The Yorkshire Terrier usually recovers much better from this than larger dogs and many regain almost normal use of the leg. Others may always have some gait irregularity but can live a very productive life. A dog will need time to recover and for the ligaments to grow strong; this can take up to a year or so before he or she can walk, exercise and play around normally. 
Retinal Dysplasia

What is This? This is an irregularity of the retina of the dog’s eye. Most forms of Retinal Dysplasia in the Yorkshire Terrier are inherited and therefore is a Yorkie health concern when breeding...If this is present in a dog, he or she should not be bred. The retina is a thin layer of tissue which cover the back of the dog’s eyeball, this is where the sense of vision occurs. When there is this irregularity, the tissue is affected which then in turn will cause vision problems. In some cases, blindness will occur.
This is not the only breed that is more prone to this, others such as the Beagle, Labrador Retriever, English Cocker Spaniel, American Cocker Spaniel, English Springer Spaniel, Yorkshire Terrier, Akita, Afghan Hound, Australian Shepherd, Doberman, Old English Sheepdog, Rottweiler are prone as well.

What are the Symptoms? In mild cases, you may not see any signs and the dog will not have a problem that is severe enough to interfere with his or her daily activities. It is often only caught when a full exam is being performed, including an eye exam. If a dog only has retinal folds, this only creates small blind areas and the dog will adjust and be able to function just fine.

In moderate to severe cases, this affects the dog’s vision. You may notice that the dog bumps into objects, seems confused and/ or stumbles when walking up stairs or navigating around objects
Yorkie laying down red bow
What Causes This? Most cases are inherited. However it is presumed that trauma to the eye or damage from an infection may also cause this to develop. There is a theory that the herpes infection, prenatal infections with Parvovirus and exposure to some toxins may lead to this.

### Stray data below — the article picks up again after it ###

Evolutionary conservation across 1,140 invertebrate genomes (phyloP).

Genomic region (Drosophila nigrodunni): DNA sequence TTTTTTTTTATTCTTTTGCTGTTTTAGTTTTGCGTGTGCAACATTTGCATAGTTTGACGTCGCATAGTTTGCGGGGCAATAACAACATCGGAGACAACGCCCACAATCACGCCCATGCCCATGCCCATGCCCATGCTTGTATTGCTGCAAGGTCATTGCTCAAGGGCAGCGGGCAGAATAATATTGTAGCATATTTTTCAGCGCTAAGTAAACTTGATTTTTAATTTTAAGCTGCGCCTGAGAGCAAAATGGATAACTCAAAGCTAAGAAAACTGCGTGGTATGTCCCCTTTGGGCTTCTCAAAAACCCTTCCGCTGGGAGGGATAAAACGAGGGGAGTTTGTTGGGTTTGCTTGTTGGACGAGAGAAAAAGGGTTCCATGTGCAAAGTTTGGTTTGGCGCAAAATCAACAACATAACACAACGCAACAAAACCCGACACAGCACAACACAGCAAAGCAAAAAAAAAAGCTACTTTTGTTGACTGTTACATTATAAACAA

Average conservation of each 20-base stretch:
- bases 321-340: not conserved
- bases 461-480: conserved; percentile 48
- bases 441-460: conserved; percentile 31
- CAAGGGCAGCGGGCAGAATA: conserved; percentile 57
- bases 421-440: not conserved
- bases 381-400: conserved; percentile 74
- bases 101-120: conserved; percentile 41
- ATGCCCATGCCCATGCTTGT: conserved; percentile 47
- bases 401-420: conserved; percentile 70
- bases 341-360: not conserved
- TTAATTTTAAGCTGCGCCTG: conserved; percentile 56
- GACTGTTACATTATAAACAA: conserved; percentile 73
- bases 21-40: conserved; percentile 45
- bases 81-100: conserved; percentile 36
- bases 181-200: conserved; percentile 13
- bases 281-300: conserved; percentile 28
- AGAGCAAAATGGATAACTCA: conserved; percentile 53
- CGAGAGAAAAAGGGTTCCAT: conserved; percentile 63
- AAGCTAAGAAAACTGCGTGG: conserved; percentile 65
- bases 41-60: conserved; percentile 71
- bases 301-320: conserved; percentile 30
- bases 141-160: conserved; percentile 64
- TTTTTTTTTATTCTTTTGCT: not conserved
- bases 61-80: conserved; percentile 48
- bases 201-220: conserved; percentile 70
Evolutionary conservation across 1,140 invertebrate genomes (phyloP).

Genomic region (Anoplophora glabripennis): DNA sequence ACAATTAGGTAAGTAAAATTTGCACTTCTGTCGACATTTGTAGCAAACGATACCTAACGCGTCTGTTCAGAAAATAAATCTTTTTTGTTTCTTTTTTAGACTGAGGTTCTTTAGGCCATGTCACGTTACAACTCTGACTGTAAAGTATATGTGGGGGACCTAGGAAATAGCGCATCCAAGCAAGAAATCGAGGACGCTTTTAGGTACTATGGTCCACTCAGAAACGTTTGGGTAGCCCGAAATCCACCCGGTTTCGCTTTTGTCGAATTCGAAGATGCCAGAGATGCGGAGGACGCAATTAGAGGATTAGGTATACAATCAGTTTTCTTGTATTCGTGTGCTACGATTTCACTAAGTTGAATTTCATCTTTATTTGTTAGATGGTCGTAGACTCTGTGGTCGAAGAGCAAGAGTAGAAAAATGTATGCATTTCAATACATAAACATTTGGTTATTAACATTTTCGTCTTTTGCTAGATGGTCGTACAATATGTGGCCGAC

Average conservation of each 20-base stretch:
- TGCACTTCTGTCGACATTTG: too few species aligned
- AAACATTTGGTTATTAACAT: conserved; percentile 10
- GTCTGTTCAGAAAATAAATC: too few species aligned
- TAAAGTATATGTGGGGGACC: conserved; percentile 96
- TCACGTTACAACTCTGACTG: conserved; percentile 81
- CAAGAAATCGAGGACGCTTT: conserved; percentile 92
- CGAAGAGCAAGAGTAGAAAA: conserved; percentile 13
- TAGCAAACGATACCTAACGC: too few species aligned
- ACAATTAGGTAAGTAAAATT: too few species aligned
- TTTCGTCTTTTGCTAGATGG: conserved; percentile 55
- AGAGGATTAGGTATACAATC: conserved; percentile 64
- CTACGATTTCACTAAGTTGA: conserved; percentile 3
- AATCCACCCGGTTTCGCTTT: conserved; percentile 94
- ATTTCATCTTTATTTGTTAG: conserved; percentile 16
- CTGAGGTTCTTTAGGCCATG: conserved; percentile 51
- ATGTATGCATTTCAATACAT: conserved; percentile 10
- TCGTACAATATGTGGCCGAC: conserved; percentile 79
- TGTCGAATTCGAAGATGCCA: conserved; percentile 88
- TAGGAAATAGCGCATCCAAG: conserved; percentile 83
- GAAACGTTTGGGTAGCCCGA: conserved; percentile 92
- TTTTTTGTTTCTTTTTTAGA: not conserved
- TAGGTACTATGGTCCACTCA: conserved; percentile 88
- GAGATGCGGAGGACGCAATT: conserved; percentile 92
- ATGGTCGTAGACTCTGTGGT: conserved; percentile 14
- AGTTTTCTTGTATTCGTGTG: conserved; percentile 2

How is This Diagnosed? Compete physical exams should be performed each year and the eye exam may find this. When it is suspected that a Yorkie may have Retinal Dysplasia, there is a certain eye exam created by the Canine Eye Registry Foundation and a certified ophthalmologist (CERF) will perform the test.

What is the Treatment? There is no treatment, as of yet. Dogs with mild cases can function perfectly fine. In fact, with puppies, the mild form may correct itself as the dog matures.
In severe cases, it is found that dog’s do very well at adjusting to a partial or full loss of vision. Since the Yorkshire Terrier has an incredible sense of smell an hearing, some owners do not even notice that their dog is compensating for a loss of vision.

When a dog has a case so severe that complete blindness occurs, an owner can help their dog by:
  • Always taking the same route when going for walks
  • Keep dog food, water, toys and other dog objects in the same spot, all of the time.
  • Introduce any changes, very slowly
  • Do not move around furniture or change the layout of the home
Yorkie in treasure chest
Luxating Patella - Kneecap Dislocation

What is this? The patellar (kneecap) is held together by tendons and tissue. When a Yorkie puppy has Patellar Luxation, the kneecap slips loose of the normally strong hold. The kneecap of the puppy may slip out and back in again or remain out. If not fixed, this can cause a dog to be lame and have limited or zero motor functions of the legs.

What are the Symptoms? A Yorkie may show just 1 or all of the symptoms of this. Also, symptoms may come and go. May puppies let out a loud "Yelp" when the kneecap slips out and then actually continue to walk and play even though the kneecap is out of place. It is usually only when it slips, that the dog is in severe pain. You may also notice:
  • Limping
  • An odd "skipping" walk
  • Avoidance of bending the hind leg
How is This Diagnosed? Your dog's veterinarian will be able to know via X-rays and ultrasound.

How is This Treated? Minor to moderate cases are treated with strict bed rest (3 to 6 weeks) along with anti-inflammatory medications. This works well in many cases; though once the knee has slipped it is more prone to do so again. Gradually helping a dog to build stronger muscles around the knee can be helpful in preventing another episode. With your vet's approval, walking uphill is one of the best ways to achieve this. For severe or for re-occuring issues,surgery may be needed; which has a 90% success rate.
Collapsed Trachea

What is This? This is common among toy breed dogs, this breed included. Tracheal Collapse is a narrowing or collapsing of the trachea (windpipe) . This can happen because the cartilage rings which hold the trachea soften due to genetic weakness.